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The House on the LakeThe oven door opened, filling the kitchen with the warm and inviting smell of fresh cookies. Braving the heat, Dawn shoved both mitten-guarded hands past the threshold – and was rewarded, minutes later, as she withdrew her morning’s work.
There were well over a dozen cookies total, each meticulously made from scratch and augmented with a happy sprinkle of gooey chocolate chips. Sight and smell coalesced into a sudden and mouthwatering compulsion; and, succumbing to temptation, Dawn gingerly plucked the largest of the specimens from the tray.
She took a moment to admire her work – but only a moment. Then she leaned forward, gently pressing her teeth against the cookie’s edge. She didn’t fully bite down, applying just enough pressure to lightly crack the surface. But her snack was crafty, oozing a taunting layer of chocolate over her tongue – urging her to take it further.
She obliged, finally taking a bite – not out of spite, but out of necessit
A Wild Spring BreakI was small enough to fit in the car’s cup holder – and desperate enough to cling to the sides for dear life. Liz had never been a reputably good driver; and the fact that she had chosen a road that spiraled down the side of a cliff in a series of tight twists and turns not only made things worse, but very dangerous. Even for a dragon – who, on Earth, would have roughly been the size of a small skyscraper – it was a long drop to the ocean below; but for a human, it was quite literally a plummet into oblivion.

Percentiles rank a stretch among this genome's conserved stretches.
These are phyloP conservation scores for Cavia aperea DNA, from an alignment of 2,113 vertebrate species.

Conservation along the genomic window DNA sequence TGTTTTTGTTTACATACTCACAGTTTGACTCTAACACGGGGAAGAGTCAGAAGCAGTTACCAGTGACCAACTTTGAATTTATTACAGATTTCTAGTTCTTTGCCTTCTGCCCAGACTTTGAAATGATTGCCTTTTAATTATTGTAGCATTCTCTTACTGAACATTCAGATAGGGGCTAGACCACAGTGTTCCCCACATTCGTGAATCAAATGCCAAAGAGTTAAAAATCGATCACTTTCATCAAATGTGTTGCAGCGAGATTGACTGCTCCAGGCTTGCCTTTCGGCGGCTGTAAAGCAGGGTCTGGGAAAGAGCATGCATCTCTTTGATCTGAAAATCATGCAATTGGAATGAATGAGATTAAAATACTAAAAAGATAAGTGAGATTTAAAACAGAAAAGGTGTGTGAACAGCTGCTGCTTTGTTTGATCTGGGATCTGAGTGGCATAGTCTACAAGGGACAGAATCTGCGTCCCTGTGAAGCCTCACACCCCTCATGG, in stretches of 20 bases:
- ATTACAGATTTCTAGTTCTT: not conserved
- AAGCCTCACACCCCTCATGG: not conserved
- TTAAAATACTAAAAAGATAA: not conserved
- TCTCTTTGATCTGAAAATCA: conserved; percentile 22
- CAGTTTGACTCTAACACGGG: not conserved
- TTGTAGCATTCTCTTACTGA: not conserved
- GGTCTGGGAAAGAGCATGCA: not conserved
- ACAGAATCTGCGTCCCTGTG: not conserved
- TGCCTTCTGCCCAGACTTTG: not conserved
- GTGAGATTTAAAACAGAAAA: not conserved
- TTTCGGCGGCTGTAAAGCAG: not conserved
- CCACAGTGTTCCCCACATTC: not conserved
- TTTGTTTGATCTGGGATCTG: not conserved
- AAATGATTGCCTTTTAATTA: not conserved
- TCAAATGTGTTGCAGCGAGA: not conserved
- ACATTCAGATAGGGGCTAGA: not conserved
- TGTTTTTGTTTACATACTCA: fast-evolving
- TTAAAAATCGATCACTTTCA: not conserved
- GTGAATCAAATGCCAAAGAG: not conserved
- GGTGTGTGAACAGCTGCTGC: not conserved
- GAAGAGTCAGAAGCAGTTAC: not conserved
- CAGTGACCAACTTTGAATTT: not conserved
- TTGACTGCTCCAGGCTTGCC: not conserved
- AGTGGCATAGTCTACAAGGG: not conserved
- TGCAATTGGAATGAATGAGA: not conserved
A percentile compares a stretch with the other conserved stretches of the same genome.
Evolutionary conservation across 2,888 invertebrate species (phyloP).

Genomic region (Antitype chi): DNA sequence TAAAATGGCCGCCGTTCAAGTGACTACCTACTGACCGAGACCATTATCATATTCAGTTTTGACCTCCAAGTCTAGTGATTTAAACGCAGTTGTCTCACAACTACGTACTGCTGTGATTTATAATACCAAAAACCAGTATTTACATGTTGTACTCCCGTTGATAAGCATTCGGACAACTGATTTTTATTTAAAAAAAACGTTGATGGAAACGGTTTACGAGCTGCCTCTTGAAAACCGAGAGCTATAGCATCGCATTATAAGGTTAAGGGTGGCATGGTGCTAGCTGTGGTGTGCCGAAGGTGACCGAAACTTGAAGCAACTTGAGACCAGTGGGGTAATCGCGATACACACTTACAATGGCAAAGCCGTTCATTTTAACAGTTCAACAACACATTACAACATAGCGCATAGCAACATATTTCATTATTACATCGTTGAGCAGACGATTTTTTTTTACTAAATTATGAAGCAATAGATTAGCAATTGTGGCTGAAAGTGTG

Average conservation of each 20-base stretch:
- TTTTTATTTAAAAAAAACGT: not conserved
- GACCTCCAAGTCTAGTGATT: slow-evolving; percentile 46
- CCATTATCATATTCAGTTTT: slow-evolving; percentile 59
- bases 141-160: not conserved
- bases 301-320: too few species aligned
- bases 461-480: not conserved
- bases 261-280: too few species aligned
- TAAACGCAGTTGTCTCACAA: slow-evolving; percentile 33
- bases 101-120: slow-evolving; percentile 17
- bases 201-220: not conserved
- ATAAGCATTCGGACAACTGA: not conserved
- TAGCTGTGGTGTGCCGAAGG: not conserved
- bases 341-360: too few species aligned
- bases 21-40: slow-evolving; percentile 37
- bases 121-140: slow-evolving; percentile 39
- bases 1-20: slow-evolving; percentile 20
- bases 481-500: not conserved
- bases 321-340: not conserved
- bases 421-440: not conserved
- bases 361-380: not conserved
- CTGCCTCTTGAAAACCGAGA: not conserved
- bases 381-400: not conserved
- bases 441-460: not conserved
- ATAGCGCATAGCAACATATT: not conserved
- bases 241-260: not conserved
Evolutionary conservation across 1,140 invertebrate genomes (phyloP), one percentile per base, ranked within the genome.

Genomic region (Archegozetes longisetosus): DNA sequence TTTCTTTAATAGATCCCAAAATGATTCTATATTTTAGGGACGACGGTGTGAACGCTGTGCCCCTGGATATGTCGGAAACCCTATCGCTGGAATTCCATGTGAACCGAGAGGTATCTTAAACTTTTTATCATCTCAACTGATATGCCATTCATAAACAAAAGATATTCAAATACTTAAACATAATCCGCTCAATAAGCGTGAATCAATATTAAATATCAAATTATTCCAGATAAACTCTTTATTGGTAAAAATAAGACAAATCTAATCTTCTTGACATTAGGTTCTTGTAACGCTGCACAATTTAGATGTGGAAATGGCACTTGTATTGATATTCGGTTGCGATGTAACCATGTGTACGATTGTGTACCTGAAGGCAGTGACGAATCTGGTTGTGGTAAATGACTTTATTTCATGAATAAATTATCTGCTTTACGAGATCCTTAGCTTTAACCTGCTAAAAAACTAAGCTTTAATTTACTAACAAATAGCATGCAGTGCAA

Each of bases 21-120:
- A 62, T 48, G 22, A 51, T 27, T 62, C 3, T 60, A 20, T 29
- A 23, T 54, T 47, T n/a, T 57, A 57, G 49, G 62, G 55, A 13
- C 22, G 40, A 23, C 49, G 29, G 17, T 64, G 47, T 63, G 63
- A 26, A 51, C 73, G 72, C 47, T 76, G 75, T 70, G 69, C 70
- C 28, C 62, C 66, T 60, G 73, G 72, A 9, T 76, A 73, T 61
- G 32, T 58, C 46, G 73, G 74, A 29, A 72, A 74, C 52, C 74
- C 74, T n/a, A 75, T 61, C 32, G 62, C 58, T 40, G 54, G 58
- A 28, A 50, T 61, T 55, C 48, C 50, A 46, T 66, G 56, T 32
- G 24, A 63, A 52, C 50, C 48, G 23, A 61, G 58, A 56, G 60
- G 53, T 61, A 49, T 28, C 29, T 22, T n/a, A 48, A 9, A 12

My girlfriend rounded the curve and set off down a short patch of straight road, giving me and my frantic nerves a break. With a relieved sigh I sank back into my makeshift seat, trying to break up the nauseating argument inside my mind as to whether or not I was technically moving.
“Did you know,” I asked, stifling a groan “that, back on Earth, scientists theorized that nausea was actually an evolutionary advantage at one point?”
An Orphan's ProphecyIt wasn’t like Char to be nervous. He, like most military commanders, had his regular share of anxious and stressful situations: casualty reports, tactical deployment, and the war itself were all psychological weights he could shoulder with relative ease. What he expected – what he dealt with on a normal basis – couldn’t get to him.
But when taken out of his idiom, Char cracked – quickly. Interrogations weren’t exactly a breach of that comfort zone, since prisoners and enemy spies were set before him almost as often as his meals. And so it wasn’t so much that he was probing an individual for information that got to him, as much as it was that he was probing a human for information.
Char couldn’t recall the last time he’d seen a human. He reasoned years; he suspected decades; he almost wondered if he’d ever truly come face-to-face with one at all. Living for centuries on end made the past into a blur as layer after layer
Food by Day, Friend by Night
(Part 6 of the Final Stand)